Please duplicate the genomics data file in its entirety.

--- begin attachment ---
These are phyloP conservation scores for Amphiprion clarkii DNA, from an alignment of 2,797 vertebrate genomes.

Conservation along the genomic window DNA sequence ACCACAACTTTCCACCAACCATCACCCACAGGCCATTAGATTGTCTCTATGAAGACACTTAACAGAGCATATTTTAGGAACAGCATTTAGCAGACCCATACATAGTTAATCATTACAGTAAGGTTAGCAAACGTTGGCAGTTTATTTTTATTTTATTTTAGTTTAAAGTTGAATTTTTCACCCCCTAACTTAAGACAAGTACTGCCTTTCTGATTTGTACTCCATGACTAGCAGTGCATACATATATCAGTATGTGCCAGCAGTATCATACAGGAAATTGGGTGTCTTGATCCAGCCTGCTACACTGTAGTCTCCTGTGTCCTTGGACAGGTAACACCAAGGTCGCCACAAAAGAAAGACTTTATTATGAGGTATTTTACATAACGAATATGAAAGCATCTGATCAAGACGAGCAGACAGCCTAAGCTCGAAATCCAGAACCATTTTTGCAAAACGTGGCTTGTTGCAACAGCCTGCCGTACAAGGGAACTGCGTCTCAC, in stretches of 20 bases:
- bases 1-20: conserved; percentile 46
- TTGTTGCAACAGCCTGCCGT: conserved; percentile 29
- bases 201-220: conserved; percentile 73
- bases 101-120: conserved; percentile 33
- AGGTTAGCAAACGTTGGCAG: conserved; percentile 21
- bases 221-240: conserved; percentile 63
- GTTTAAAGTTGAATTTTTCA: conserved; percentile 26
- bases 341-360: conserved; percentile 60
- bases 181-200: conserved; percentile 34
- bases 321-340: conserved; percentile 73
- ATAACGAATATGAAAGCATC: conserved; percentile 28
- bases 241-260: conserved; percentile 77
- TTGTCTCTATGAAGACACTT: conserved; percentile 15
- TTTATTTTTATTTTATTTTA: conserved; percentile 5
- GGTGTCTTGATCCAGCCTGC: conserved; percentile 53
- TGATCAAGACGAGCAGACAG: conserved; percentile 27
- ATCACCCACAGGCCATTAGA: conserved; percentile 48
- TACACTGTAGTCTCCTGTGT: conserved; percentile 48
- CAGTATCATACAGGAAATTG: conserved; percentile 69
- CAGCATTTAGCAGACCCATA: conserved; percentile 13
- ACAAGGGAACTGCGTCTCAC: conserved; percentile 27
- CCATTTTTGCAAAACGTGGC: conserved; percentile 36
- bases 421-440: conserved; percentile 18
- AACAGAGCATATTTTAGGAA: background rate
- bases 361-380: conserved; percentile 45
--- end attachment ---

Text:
These are phyloP conservation scores for Amphiprion clarkii DNA, from an alignment of 2,797 vertebrate genomes.

Conservation along the genomic window DNA sequence ACCACAACTTTCCACCAACCATCACCCACAGGCCATTAGATTGTCTCTATGAAGACACTTAACAGAGCATATTTTAGGAACAGCATTTAGCAGACCCATACATAGTTAATCATTACAGTAAGGTTAGCAAACGTTGGCAGTTTATTTTTATTTTATTTTAGTTTAAAGTTGAATTTTTCACCCCCTAACTTAAGACAAGTACTGCCTTTCTGATTTGTACTCCATGACTAGCAGTGCATACATATATCAGTATGTGCCAGCAGTATCATACAGGAAATTGGGTGTCTTGATCCAGCCTGCTACACTGTAGTCTCCTGTGTCCTTGGACAGGTAACACCAAGGTCGCCACAAAAGAAAGACTTTATTATGAGGTATTTTACATAACGAATATGAAAGCATCTGATCAAGACGAGCAGACAGCCTAAGCTCGAAATCCAGAACCATTTTTGCAAAACGTGGCTTGTTGCAACAGCCTGCCGTACAAGGGAACTGCGTCTCAC, in stretches of 20 bases:
- bases 1-20: conserved; percentile 46
- TTGTTGCAACAGCCTGCCGT: conserved; percentile 29
- bases 201-220: conserved; percentile 73
- bases 101-120: conserved; percentile 33
- AGGTTAGCAAACGTTGGCAG: conserved; percentile 21
- bases 221-240: conserved; percentile 63
- GTTTAAAGTTGAATTTTTCA: conserved; percentile 26
- bases 341-360: conserved; percentile 60
- bases 181-200: conserved; percentile 34
- bases 321-340: conserved; percentile 73
- ATAACGAATATGAAAGCATC: conserved; percentile 28
- bases 241-260: conserved; percentile 77
- TTGTCTCTATGAAGACACTT: conserved; percentile 15
- TTTATTTTTATTTTATTTTA: conserved; percentile 5
- GGTGTCTTGATCCAGCCTGC: conserved; percentile 53
- TGATCAAGACGAGCAGACAG: conserved; percentile 27
- ATCACCCACAGGCCATTAGA: conserved; percentile 48
- TACACTGTAGTCTCCTGTGT: conserved; percentile 48
- CAGTATCATACAGGAAATTG: conserved; percentile 69
- CAGCATTTAGCAGACCCATA: conserved; percentile 13
- ACAAGGGAACTGCGTCTCAC: conserved; percentile 27
- CCATTTTTGCAAAACGTGGC: conserved; percentile 36
- bases 421-440: conserved; percentile 18
- AACAGAGCATATTTTAGGAA: background rate
- bases 361-380: conserved; percentile 45